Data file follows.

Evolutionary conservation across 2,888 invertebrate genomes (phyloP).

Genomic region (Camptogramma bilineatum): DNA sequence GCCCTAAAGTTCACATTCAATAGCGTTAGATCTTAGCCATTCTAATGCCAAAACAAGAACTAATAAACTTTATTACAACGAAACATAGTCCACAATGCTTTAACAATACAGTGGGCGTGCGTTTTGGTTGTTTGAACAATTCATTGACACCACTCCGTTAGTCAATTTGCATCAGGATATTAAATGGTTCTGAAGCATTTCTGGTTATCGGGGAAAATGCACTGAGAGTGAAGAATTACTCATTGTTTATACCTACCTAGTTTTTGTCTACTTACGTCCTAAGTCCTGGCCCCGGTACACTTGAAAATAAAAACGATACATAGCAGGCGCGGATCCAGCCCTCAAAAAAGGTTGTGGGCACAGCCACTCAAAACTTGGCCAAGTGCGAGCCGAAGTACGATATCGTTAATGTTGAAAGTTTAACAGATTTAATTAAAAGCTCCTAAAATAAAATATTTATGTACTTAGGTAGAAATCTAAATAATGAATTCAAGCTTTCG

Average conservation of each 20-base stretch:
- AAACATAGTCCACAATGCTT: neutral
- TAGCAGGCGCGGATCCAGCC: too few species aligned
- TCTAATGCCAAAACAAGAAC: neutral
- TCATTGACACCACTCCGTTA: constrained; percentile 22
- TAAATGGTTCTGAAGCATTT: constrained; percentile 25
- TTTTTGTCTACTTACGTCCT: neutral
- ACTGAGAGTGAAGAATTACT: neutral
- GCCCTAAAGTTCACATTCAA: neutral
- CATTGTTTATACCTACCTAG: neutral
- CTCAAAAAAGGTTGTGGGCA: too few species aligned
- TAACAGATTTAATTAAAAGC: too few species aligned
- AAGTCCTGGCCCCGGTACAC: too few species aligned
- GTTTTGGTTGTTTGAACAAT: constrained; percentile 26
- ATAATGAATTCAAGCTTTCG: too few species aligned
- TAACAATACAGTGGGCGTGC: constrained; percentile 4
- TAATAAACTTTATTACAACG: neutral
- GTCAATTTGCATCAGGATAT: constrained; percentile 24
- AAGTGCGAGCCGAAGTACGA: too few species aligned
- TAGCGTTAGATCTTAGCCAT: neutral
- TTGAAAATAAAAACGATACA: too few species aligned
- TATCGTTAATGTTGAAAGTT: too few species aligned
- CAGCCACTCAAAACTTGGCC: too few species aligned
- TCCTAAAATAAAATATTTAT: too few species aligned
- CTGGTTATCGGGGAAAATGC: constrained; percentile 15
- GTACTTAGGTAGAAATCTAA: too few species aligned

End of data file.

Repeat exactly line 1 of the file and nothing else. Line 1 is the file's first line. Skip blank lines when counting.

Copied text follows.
Evolutionary conservation across 2,888 invertebrate genomes (phyloP).